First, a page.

2006-10-16
Technical Paper
2006-01-3393
Gregory J. Thompson, John C. Gibble, Nigel Clark, Mridul Gautam
The 1998 Consent Decrees between the settling heavy-duty diesel engine manufacturers and the United States Government require the engine manufacturer to perform in-use emissions testing to evaluate their engine designs and emissions when the vehicle is placed into service. This additional requirement will oblige the manufacturer to account for real-world conditions when designing engines and engine control algorithms and include driving conditions, ambient conditions, and fuel properties in addition to the engine certification test procedures. Engine operation and ambient conditions can be designed into the engine control algorithm. However, there will most likely be no on-board determination of fuel properties or composition in the near future. Therefore, the engine manufacturer will need to account for varying fuel properties when developing the engine control algorithm for when in-use testing is performed.
2006-10-16
Technical Paper
2006-01-3392
Nathan A. Moynahan, Gregory J. Thompson, Nigel Clark, Mridul Gautam
The 1998 Consent Decrees between the United States Government and the settling heavy-duty diesel engine manufacturers require in-use emissions testing from post 2000 model year engines. The emissions gathered from these engines must be reported on a brake-specific mass basis. To report brake-specific mass emissions, three primary parameters must be measured. These are the concentration of each emission constituent, the exhaust mass flow rate, and the engine power output. The measurement of the concentration level and exhaust mass flow rate can be (and are generally) measured directly with instrumentation installed in the exhaust transfer tube. However, engine power cannot be measured directly for in-use emissions testing due to the direct coupling of the engine output shaft to the vehicle's transmission. Engine power can be inferred from the electronic control unit (ECU) broadcast of engine speed and engine torque.
2006-10-16
Technical Paper
2006-01-3395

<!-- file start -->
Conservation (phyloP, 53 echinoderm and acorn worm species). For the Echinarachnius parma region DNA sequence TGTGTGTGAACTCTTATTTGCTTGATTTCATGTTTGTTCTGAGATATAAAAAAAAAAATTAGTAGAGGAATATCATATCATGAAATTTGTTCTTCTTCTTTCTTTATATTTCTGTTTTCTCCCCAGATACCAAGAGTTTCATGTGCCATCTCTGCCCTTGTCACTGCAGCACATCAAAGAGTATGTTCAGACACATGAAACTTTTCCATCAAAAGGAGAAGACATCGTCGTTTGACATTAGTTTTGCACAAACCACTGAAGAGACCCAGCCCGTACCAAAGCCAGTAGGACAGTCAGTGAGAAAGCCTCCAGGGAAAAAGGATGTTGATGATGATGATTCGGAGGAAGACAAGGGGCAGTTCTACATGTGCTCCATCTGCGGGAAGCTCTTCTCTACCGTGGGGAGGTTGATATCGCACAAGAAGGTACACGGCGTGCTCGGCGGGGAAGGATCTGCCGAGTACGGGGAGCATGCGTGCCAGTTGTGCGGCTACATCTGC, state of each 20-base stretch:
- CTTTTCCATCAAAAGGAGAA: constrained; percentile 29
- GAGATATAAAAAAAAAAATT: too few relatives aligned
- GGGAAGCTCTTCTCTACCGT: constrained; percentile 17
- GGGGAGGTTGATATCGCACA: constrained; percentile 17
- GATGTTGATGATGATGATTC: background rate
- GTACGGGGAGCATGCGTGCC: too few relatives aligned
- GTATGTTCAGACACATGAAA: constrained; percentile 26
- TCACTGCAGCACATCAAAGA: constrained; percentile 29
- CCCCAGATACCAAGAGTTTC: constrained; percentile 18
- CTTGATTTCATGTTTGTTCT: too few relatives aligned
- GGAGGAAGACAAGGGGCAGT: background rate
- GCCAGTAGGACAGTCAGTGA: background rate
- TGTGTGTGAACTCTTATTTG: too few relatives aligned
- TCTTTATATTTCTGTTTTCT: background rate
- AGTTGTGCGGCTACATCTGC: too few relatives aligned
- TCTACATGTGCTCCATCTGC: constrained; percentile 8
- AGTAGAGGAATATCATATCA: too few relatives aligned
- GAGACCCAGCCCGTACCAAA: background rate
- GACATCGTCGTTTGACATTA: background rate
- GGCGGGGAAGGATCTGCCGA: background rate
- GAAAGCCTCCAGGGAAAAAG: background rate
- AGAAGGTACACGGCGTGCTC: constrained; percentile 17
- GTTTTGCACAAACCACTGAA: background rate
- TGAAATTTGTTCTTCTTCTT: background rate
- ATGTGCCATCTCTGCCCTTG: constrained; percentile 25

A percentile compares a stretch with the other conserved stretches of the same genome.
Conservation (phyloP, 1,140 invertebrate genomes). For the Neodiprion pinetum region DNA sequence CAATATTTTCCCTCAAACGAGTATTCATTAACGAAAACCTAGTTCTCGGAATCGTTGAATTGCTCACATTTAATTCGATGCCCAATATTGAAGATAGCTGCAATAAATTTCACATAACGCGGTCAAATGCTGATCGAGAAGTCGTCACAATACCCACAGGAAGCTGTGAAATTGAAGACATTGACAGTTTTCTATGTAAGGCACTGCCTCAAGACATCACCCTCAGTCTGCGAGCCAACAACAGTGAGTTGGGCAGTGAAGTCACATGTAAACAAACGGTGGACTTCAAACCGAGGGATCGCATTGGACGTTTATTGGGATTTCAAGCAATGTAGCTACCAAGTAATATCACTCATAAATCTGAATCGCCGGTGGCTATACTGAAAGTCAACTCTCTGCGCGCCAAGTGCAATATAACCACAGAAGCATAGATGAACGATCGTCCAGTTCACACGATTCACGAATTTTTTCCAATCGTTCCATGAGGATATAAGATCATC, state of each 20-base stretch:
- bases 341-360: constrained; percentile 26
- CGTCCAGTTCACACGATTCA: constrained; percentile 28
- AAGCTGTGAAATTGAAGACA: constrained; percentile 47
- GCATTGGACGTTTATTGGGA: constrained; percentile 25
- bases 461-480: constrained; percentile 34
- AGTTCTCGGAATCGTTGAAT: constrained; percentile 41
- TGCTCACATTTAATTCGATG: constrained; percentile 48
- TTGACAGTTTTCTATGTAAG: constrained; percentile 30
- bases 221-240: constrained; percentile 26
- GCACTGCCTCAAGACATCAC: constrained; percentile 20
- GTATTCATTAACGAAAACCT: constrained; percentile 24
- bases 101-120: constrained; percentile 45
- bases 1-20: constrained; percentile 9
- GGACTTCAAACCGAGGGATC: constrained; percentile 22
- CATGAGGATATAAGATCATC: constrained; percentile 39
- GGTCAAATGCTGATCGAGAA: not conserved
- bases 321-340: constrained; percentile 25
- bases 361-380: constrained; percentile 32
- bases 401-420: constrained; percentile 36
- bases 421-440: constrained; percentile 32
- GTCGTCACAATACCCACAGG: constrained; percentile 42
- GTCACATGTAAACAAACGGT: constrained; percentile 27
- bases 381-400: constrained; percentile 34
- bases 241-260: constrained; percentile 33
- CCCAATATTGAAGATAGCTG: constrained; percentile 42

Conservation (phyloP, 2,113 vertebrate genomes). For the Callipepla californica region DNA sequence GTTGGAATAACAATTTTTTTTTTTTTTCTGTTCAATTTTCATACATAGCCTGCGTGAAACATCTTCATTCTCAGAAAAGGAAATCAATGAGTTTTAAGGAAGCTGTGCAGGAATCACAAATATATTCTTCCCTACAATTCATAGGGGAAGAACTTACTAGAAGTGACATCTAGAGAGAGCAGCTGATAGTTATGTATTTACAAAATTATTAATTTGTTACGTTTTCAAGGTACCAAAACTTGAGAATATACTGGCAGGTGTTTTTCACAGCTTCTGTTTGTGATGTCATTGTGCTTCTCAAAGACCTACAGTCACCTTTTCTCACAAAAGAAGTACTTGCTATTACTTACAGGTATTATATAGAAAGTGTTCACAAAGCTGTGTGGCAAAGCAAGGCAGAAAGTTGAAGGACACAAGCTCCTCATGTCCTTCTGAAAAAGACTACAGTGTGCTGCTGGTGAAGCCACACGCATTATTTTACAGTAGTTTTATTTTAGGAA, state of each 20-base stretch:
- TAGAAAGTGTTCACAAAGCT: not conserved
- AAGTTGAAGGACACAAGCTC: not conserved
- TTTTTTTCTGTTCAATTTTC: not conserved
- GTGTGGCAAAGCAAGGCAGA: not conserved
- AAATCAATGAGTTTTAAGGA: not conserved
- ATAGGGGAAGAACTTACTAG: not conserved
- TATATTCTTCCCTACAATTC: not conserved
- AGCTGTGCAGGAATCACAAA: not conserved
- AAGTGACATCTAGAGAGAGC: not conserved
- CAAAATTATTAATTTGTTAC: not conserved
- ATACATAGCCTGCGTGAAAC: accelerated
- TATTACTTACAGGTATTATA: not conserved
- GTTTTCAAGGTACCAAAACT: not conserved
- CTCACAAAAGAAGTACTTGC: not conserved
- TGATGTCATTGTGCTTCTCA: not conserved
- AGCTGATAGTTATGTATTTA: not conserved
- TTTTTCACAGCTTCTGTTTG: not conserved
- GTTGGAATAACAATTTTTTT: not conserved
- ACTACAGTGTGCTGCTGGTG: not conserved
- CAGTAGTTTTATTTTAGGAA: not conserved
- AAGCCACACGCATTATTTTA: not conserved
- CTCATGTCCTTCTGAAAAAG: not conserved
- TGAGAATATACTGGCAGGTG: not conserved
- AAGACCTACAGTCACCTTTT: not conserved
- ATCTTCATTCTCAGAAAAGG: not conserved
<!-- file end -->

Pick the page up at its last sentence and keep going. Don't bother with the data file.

Nigel Clark, Mridul Gautam, W. Scott Wayne, Gregory J. Thompson, Ralph D. Nine, Donald W. Lyons, Thomas Buffamonte, Shuhong Xu, Hector Maldonado
Heavy duty diesel vehicle (HDDV) emissions are known to affect air quality, but few studies have quantified the real-world contribution to the inventory. The objective of this study was to provide data that may enable ambient emissions investigators to m,odel the air quality more accurately. The 25 vehicles reported in this paper are from the first phase of a program to determine representative regulated emissions from Heavy Heavy-Duty Diesel Trucks (HHDDT) operating in Southern California. Emissions data were gathered using a chassis dynamometer, full flow dilution tunnel, and research grade analyzers. The subject program employed two truck test weights and four new test modes (one was idle operation), in addition to the Urban Dynamometer Driving Schedule (UDDS), and the AC50/80 cycle. The reason for such a broad test cycle scope was to determine thoroughly how HHDDT emissions are influenced by operating cycle to improve accuracy of models.
2004-10-25
Technical Paper
2004-01-2904
Nigel Clark, Mridul Gautam, W. Scott Wayne, Wesley Riddle, Ralph D. Nine, Donald W. Lyons, Shuhong Xu
Repeatable measurement of real-world heavy-duty diesel truck emissions requires the use of a chassis dynamometer with a test schedule that reasonably represents actual truck use. A new Heavy Heavy-Duty Diesel Truck (HHDDT) schedule has been created that consists of four modes, termed Idle, Creep, Transient and Cruise. The effect of driving style on emissions from the Transient Mode was studied by driving a 400 hp Mack tractor at 56,000 lbs. test weight in fashions termed “Medium”, “Good”, “Bad”, “Casual” and “Aggressive”. Although there were noticeable differences in the actual speed vs. time trace for these five styles, emissions of the important species oxides of nitrogen (NOx) and particulate matter (PM), varied little with a coefficient of variation (COV) of 5.13% on NOX and 10.68% on PM. Typical NOx values for the HHDDT Transient mode ranged from 19.9 g/mile to 22.75 g/mile. The Transient mode which was the most difficult mode to drive, proved to be repeatable.